US Dollar Technical Analysis: DXY At 2-Month Regression Extremes
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The price of DXY has traded consistently higher over October and looks to close the month strong. While economic strength in the U.S. has not been what Fed officials would likely hope, the counterparts of the DXY such as EUR at 57.6%, Japanese Yen at 13.6%, British Pound at 11.9%, and Canadian Dollar at 9.1% have all had reasons for weakening, which has lifted the DXY.
Given the majority of EUR weighting on DXY, the charts can look nearly inverse. Friday’s CFTC Commitment of Trader’s report showed the institutional speculators had increased their bearish positioning the most since July. The data was from Tuesday of last week, which was before the European Central Bank Policy Meeting had Mario Draghi noting that they discussed neither a bond-purchase taper nor expanding QE.
EUR/USD Chart Recently Broke Trend Support, Faces March Lows
Many traders are looking at the DXY as the most likely catalyst for a strong currency trend after months of disappointment on failed breakouts and consistent trends. You can see on the chart above the EUR/USD traded down to 1.09/08 over the last few sessions, which are levels we have not seen since March. While ECB appears on hold, there is a valid question about how much the Fed will do to constrict monetary policy from current levels. There is currently a ~68% probability of a Fed Hike at the December meeting, but it’s hard to say what dialogue would come alongside the hike, and how that could hurt the USD. The Fed is expected to provide a dovish hike where they assure the market they are willing and able to act to accommodate markets if needed.
On Monday, St. Louis Fed Reserve President James Bullard continued his uniquely dovish tone by saying that FOMC members have to adjust their long-term numbers down. Over the summer, Bullard said one more rate hike would likely cover the Fed to 2018.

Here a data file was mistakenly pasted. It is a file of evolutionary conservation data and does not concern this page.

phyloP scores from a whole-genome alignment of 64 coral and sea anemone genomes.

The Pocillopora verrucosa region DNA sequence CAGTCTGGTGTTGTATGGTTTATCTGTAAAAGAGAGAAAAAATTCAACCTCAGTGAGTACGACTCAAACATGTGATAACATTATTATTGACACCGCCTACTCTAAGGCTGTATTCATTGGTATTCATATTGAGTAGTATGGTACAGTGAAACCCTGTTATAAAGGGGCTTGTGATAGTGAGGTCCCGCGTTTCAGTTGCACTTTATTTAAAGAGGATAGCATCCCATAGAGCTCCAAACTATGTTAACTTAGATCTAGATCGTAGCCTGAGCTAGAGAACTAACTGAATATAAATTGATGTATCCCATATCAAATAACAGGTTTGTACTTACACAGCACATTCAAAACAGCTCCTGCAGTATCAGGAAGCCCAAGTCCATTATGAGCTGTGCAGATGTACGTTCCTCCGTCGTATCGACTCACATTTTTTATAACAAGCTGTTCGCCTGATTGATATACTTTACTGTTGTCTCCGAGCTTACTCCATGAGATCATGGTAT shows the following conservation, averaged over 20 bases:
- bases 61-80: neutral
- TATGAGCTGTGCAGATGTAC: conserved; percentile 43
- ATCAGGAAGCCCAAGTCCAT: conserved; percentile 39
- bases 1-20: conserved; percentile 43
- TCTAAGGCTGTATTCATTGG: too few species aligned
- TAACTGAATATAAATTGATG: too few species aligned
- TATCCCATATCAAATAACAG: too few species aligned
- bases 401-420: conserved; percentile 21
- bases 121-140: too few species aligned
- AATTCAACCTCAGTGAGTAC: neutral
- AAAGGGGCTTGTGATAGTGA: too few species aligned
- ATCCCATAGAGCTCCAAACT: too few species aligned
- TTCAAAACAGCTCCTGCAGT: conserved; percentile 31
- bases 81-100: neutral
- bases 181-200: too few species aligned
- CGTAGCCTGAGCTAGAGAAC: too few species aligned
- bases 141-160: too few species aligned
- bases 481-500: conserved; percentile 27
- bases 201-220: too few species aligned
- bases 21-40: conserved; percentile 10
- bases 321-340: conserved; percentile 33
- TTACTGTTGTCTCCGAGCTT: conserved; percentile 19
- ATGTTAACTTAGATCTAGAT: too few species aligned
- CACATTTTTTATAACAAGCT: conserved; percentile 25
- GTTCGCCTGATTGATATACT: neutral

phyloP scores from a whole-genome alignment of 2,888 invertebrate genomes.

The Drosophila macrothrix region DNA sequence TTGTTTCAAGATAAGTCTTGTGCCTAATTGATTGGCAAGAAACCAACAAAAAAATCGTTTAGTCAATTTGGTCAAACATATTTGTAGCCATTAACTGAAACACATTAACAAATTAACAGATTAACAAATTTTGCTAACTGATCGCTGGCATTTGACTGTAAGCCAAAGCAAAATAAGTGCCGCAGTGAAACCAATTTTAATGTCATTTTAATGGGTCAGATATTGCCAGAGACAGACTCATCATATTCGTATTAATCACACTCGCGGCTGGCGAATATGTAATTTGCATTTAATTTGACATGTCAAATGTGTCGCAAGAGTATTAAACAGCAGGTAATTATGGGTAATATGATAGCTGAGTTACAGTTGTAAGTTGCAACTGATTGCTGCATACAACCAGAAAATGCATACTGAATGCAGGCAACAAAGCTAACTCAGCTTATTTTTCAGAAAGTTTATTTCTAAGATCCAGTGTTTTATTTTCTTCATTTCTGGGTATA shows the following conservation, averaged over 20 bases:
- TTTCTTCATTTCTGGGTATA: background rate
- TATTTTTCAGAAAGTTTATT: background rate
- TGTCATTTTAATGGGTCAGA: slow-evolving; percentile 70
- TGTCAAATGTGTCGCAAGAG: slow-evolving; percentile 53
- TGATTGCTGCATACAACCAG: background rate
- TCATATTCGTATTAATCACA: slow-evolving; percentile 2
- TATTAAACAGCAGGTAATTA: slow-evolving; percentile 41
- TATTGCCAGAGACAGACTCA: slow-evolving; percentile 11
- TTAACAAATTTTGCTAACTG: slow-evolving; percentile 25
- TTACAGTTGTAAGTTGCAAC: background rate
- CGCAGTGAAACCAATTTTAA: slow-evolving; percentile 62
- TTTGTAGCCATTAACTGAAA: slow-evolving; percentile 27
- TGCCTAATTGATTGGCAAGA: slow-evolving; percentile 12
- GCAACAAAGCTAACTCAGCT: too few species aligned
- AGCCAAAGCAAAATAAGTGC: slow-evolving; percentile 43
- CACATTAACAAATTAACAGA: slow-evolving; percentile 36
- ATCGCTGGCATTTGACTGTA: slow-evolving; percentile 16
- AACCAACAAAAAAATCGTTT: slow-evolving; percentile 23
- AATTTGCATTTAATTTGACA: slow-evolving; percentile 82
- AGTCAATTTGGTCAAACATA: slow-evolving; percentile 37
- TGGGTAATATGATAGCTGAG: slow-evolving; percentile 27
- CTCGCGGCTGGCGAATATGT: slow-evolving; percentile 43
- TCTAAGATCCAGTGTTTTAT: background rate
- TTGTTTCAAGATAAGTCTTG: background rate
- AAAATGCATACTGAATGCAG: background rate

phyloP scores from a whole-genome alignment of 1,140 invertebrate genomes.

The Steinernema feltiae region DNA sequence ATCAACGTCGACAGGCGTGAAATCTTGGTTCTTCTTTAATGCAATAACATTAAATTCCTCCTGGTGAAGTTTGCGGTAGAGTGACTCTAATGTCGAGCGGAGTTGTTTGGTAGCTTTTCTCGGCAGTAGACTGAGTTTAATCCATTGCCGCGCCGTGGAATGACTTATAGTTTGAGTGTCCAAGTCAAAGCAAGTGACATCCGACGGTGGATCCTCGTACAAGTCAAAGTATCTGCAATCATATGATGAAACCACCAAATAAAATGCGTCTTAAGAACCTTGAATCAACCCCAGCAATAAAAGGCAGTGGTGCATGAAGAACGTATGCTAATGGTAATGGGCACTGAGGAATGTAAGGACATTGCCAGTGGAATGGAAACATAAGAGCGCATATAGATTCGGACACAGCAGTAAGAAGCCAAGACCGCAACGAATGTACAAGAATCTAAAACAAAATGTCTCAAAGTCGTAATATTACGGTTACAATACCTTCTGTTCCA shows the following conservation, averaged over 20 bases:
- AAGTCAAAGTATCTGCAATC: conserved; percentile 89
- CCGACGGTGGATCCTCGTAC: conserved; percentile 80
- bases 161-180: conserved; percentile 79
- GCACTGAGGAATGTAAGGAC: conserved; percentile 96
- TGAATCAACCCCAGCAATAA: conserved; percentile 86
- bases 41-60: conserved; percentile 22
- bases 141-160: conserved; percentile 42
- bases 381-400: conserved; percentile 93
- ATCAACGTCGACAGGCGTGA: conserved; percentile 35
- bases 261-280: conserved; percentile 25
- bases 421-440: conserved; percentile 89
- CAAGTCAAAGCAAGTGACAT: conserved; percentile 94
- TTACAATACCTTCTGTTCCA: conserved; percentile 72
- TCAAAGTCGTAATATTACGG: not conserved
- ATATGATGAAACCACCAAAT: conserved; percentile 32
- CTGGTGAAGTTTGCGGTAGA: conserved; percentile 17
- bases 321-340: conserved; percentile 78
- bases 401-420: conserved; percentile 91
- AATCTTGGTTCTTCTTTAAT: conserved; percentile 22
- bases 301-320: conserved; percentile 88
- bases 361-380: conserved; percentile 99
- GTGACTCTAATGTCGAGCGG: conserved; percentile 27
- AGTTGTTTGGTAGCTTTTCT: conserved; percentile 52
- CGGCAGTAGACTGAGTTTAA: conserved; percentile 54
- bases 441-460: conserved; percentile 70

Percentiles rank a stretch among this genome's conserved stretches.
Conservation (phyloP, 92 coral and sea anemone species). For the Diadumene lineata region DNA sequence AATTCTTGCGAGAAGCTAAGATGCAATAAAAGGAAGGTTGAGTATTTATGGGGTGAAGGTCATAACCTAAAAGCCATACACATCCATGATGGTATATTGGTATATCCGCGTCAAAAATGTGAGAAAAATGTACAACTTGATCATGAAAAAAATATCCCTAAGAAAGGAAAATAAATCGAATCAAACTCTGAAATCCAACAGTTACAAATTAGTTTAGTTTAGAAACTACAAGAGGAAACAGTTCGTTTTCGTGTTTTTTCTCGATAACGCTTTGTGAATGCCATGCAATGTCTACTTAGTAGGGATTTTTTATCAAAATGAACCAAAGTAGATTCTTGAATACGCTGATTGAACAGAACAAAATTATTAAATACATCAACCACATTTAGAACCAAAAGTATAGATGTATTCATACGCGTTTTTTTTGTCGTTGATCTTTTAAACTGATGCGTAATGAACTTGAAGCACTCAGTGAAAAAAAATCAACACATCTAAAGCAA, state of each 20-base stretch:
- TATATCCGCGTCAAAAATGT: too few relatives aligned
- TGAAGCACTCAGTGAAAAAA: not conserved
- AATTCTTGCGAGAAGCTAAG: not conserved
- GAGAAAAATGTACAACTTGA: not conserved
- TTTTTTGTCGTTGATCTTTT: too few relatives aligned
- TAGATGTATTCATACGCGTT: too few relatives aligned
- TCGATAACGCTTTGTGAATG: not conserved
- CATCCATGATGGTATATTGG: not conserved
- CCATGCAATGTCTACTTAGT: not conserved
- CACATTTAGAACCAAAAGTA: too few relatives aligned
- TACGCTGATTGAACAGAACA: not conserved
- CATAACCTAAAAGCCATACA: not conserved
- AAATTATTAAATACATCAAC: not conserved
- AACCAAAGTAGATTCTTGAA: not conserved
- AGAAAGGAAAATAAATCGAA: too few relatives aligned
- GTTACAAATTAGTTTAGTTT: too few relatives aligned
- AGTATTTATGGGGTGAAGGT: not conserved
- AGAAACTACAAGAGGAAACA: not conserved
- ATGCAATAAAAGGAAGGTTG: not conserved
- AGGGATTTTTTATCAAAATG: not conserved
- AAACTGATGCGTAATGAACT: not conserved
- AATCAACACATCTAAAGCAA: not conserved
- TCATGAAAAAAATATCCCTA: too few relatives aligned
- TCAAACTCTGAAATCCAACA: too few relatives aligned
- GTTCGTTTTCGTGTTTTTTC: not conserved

Despite uncertainty about how steep the slope of rate hikes will be from the Fed (most of the smart money is on a very low slope), one market that continues to rise is international USD borrowing costs. The 3-month London Interbank Overnight Offer Rate [LIBOR] has recently traded at the highest level since May 2009, and continued elevation may keep the USD supported despite looking stretched on technical studies shown below.
D1 DXY Index Chart / Sharp Reversal Appears Able To Surmount Resistance
The run-up in USD that begin before Jaxson Hole has taken less than 50 trading days and has propelled the DXY nearly 5%. The chart above shows two channels worth watching. The tighter channel is a regression channel, which provides a least-squares regression line in addition to an equidistant support and resistance line based on extreme closes from the regression line.
The price on October 24 is trading outside of the regression channel, which seems unsustainable given the rather lower currency market volatility as measured by the Deutsche Bank CVIX or Currency Volatility Index.
A similar move higher was seen in the US Dollar when it rebounded from a 17-month low before the EU Referendum. The move occurred from May 3 through July 25 or 59 trading days, and the US Dollar saw a 5.79% increase before retracing 61.8% of the rally.
While the current move appears stretched, it is not worth fighting given the weakness of the DXY counterparts. Many traders like to catch a turn or sell at a top, but it would be better to see a turnaround developing before jumping on board. A key level that should be watched for a possible multi-percentage retracement would be a breakdown below 94.54 where there was consolidation in the DXY in mid-October as well as the July 25 high.
Even if a retracement arrives, traders would still do well to keep their sights on further upside. Regardless of low volatility, the trend slope remains positive with fundamental support due to weakness in DXY counterparts.
Shorter-Term DXY Technical Levels for Monday, October 24, 2016
For those interested in shorter-term levels of focus than the ones above, these levels signal important potential pivot levels over the next 48-hours of trading.
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